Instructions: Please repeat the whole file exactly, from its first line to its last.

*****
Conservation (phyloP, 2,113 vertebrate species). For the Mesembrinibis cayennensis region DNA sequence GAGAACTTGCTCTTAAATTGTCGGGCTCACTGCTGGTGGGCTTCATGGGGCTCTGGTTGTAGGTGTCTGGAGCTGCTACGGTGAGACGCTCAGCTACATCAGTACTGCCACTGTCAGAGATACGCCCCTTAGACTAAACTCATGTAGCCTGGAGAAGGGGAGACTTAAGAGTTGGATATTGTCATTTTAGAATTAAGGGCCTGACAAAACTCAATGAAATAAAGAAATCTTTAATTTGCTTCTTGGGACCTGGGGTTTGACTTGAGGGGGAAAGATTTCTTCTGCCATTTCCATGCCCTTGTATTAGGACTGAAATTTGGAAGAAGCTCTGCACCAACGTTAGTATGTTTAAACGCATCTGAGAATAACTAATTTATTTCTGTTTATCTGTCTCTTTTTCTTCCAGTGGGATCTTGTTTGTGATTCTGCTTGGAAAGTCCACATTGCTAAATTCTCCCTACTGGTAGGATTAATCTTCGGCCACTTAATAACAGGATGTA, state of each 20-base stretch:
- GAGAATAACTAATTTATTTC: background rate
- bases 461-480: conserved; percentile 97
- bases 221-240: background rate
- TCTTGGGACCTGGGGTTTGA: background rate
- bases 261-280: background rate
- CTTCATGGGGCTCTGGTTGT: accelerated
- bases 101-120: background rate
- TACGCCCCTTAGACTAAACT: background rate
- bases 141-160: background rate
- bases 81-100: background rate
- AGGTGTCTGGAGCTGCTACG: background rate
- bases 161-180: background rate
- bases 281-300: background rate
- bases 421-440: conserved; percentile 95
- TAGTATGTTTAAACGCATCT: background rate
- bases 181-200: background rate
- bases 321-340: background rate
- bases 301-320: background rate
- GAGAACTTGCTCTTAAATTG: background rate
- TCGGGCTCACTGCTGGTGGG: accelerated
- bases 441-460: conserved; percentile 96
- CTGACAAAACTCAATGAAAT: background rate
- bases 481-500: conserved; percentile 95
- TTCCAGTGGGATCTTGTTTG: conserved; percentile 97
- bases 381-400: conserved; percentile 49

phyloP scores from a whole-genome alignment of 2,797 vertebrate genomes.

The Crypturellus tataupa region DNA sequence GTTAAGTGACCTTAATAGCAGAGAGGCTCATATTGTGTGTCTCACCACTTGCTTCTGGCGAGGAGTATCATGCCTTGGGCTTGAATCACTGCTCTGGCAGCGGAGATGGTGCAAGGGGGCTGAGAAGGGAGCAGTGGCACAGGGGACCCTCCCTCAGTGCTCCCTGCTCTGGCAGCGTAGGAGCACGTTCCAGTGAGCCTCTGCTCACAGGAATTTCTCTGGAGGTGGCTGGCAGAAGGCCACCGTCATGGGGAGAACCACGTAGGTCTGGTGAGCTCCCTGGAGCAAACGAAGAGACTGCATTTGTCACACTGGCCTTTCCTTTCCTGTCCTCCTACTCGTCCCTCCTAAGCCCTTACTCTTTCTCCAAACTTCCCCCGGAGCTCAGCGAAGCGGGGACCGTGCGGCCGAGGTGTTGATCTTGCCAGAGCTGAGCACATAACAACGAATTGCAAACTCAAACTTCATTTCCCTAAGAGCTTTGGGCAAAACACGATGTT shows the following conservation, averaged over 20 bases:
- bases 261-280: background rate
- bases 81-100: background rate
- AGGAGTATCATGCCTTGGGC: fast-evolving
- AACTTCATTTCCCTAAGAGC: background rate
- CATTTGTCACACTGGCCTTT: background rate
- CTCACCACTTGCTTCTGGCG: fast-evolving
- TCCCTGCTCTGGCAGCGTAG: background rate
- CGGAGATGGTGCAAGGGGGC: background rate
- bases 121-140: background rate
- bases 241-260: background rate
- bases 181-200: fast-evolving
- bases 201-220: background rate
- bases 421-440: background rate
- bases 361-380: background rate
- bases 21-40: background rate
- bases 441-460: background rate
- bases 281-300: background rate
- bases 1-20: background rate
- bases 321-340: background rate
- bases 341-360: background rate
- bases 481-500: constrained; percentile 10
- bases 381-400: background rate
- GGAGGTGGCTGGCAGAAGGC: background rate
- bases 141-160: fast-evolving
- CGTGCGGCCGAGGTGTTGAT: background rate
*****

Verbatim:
Conservation (phyloP, 2,113 vertebrate species). For the Mesembrinibis cayennensis region DNA sequence GAGAACTTGCTCTTAAATTGTCGGGCTCACTGCTGGTGGGCTTCATGGGGCTCTGGTTGTAGGTGTCTGGAGCTGCTACGGTGAGACGCTCAGCTACATCAGTACTGCCACTGTCAGAGATACGCCCCTTAGACTAAACTCATGTAGCCTGGAGAAGGGGAGACTTAAGAGTTGGATATTGTCATTTTAGAATTAAGGGCCTGACAAAACTCAATGAAATAAAGAAATCTTTAATTTGCTTCTTGGGACCTGGGGTTTGACTTGAGGGGGAAAGATTTCTTCTGCCATTTCCATGCCCTTGTATTAGGACTGAAATTTGGAAGAAGCTCTGCACCAACGTTAGTATGTTTAAACGCATCTGAGAATAACTAATTTATTTCTGTTTATCTGTCTCTTTTTCTTCCAGTGGGATCTTGTTTGTGATTCTGCTTGGAAAGTCCACATTGCTAAATTCTCCCTACTGGTAGGATTAATCTTCGGCCACTTAATAACAGGATGTA, state of each 20-base stretch:
- GAGAATAACTAATTTATTTC: background rate
- bases 461-480: conserved; percentile 97
- bases 221-240: background rate
- TCTTGGGACCTGGGGTTTGA: background rate
- bases 261-280: background rate
- CTTCATGGGGCTCTGGTTGT: accelerated
- bases 101-120: background rate
- TACGCCCCTTAGACTAAACT: background rate
- bases 141-160: background rate
- bases 81-100: background rate
- AGGTGTCTGGAGCTGCTACG: background rate
- bases 161-180: background rate
- bases 281-300: background rate
- bases 421-440: conserved; percentile 95
- TAGTATGTTTAAACGCATCT: background rate
- bases 181-200: background rate
- bases 321-340: background rate
- bases 301-320: background rate
- GAGAACTTGCTCTTAAATTG: background rate
- TCGGGCTCACTGCTGGTGGG: accelerated
- bases 441-460: conserved; percentile 96
- CTGACAAAACTCAATGAAAT: background rate
- bases 481-500: conserved; percentile 95
- TTCCAGTGGGATCTTGTTTG: conserved; percentile 97
- bases 381-400: conserved; percentile 49

phyloP scores from a whole-genome alignment of 2,797 vertebrate genomes.

The Crypturellus tataupa region DNA sequence GTTAAGTGACCTTAATAGCAGAGAGGCTCATATTGTGTGTCTCACCACTTGCTTCTGGCGAGGAGTATCATGCCTTGGGCTTGAATCACTGCTCTGGCAGCGGAGATGGTGCAAGGGGGCTGAGAAGGGAGCAGTGGCACAGGGGACCCTCCCTCAGTGCTCCCTGCTCTGGCAGCGTAGGAGCACGTTCCAGTGAGCCTCTGCTCACAGGAATTTCTCTGGAGGTGGCTGGCAGAAGGCCACCGTCATGGGGAGAACCACGTAGGTCTGGTGAGCTCCCTGGAGCAAACGAAGAGACTGCATTTGTCACACTGGCCTTTCCTTTCCTGTCCTCCTACTCGTCCCTCCTAAGCCCTTACTCTTTCTCCAAACTTCCCCCGGAGCTCAGCGAAGCGGGGACCGTGCGGCCGAGGTGTTGATCTTGCCAGAGCTGAGCACATAACAACGAATTGCAAACTCAAACTTCATTTCCCTAAGAGCTTTGGGCAAAACACGATGTT shows the following conservation, averaged over 20 bases:
- bases 261-280: background rate
- bases 81-100: background rate
- AGGAGTATCATGCCTTGGGC: fast-evolving
- AACTTCATTTCCCTAAGAGC: background rate
- CATTTGTCACACTGGCCTTT: background rate
- CTCACCACTTGCTTCTGGCG: fast-evolving
- TCCCTGCTCTGGCAGCGTAG: background rate
- CGGAGATGGTGCAAGGGGGC: background rate
- bases 121-140: background rate
- bases 241-260: background rate
- bases 181-200: fast-evolving
- bases 201-220: background rate
- bases 421-440: background rate
- bases 361-380: background rate
- bases 21-40: background rate
- bases 441-460: background rate
- bases 281-300: background rate
- bases 1-20: background rate
- bases 321-340: background rate
- bases 341-360: background rate
- bases 481-500: constrained; percentile 10
- bases 381-400: background rate
- GGAGGTGGCTGGCAGAAGGC: background rate
- bases 141-160: fast-evolving
- CGTGCGGCCGAGGTGTTGAT: background rate